The National was especially pretty on a recent crisp spring afternoon. Sunlight streaming through the restaurant’s windows made the glassware and big dispensers of lemonade and tea sparkle. Fresh white linens topped with blue and white oil cloth were set off by fresh cut azaleas and a large pink and white orchid.
It was a serene setting to celebrate the long awaited release of Athens Eats: Recipes from theClassic City. The cookbook has been 11 years in the making and is a fundraiser for AIDS Athens.
One of the first things you notice at the Greater Bethel A.M.E. Church is the deference with which people treat each other. Titles are used and strangers are welcomed.
On a recent Saturday, its congregants opened their doors wide to welcome the larger community as people came from the far reaches of the Athens area to pay their respect to one man: folk artist Harold Rittenberry. Or Mr. Rittenberry, as he is always referred to in the modest but powerful church on Rose Street.
Old Fire Hall No. 2, the headquarters of the Athens-Clarke Heritage Foundation, was recently the site of yet another discussion of history, change and preservation. This time, the historical gem in question wasn’t a landmark building. It was Little St. Simons island, that rare 10,000 acres of undeveloped wilderness off of the coast of Georgia.
The event was a reception for Athens-based landscape painter Philip Juras and his newly released book, The Wild Treasury of Nature: A Portrait of Little St. Simons Island. The party and book signing was organized by Avid Bookshop.
The parking lot inspired creativity from the get-go at the reception for the 41st Juried Exhibition at the Lyndon House Arts Center on Thursday night. Visitors were trying to squeeze their cars anywhere they could, inventing parking spaces in their frenzy to make it to this beloved annual event.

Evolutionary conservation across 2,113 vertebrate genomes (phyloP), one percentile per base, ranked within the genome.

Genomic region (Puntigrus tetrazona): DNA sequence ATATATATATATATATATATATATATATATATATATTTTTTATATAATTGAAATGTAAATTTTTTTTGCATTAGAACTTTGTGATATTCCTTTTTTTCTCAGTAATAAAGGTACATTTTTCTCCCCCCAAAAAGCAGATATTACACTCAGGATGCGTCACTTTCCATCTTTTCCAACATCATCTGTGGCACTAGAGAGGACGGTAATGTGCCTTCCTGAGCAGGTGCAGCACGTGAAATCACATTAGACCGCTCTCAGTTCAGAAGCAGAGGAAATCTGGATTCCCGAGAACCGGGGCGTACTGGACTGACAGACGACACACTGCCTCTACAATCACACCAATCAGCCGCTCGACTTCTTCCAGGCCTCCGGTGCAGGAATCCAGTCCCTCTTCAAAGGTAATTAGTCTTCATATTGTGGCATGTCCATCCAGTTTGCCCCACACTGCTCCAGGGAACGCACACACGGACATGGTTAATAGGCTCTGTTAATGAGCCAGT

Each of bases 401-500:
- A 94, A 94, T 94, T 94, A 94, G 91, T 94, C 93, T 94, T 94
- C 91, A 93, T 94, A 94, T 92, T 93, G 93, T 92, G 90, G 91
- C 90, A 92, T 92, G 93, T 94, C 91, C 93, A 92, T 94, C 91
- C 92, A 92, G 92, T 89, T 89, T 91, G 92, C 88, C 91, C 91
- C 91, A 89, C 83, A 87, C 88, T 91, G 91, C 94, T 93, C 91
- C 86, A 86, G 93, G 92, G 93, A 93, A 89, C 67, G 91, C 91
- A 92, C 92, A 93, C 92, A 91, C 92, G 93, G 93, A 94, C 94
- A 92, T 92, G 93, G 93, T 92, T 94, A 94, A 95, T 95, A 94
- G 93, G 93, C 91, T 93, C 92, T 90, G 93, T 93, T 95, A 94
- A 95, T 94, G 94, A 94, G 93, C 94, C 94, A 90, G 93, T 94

Inside, attendees were well rewarded for their struggle, as the show delivers some fine work.
New Play Festival: UGA students have been turning out an astonishing amount of dramatic writing in recent years, not simply in quantity but in quality of an impressive level. Clearly it’s high time to feature a sampling of some of the best work by current students and recently graduated alumni. There are seven playwrights and four directors. The whole thing is overseen by executive director John Patrick Bray, a UGA professor who is also a notable playwright himself. It’s an eclectic collection of plays, but Bray has noticed an emerging theme of the supernatural, family connections (and the lack thereof), and babies both born and unborn. He's joined by two PhD students (Geoffrey Douglas, Seth Wilson) and an MFA acting student (Ami Sallee) in directing the seven plays with a strong ensemble of student actors.
Local colorist and pattern designer Lou Kregel has been officially named as the theme artist of the 2016 AthFest Music & Arts Festival and AthHalf Half Marathon. Her artwork will be used on the event websites, merchandise, signage and as cover art of the 20th anniversary AthFest 2-CD set.
Georgia Strange’s “Residue” has the added benefit of an olfactory component. Viewers can experience the work from two feet away with their eyes closed. There is a familiar smell that perhaps you can’t quite put your finger on. The smell of almost used up bars of Dial soap.
From a distance, the work looks like one of those scraps of paper watercolorists create as they mix color samples. The bars of soap, which are nailed in tidy rows to a white board, have a luminous quality and appear to have subtly different values and color saturations.
Unfortunately, I couldn’t track Ms. Strange down to ask her more about her oddly appealing work at this week’s opening reception for "Reciprocal II: OCAF Members at UNG." But I did get to chat briefly with Ray Lee, the lucky winner of a future solo show that night.
The brass fox knocker on the azure blue door hints at the surprises that lie within the Cobbham home of designer Susan Hable Smith. Inside, Moroccan textiles, bold wallpapers, pairs of diminutive chairs, assorted opera props, funky photographs and quirky ceramic eyes are arranged artfully in a visual feast.
On one of those sunny, warm surprise Saturdays in February, the artist was sharing her home with supporters of WUGA. The back door was wide open, welcoming the breeze and revealing camellias in full bloom and tea olives beginning to flower. The large kitchen table offered up heaps of pimiento cheese and other specialties by Marti’s at Midday.
It was plain to see that this Texas to New York City to Athens transplant has mastered the Southern hospitality thing.
Page 9 of 47, showing 8 posts out of 372 total, starting on # 65, ending on 72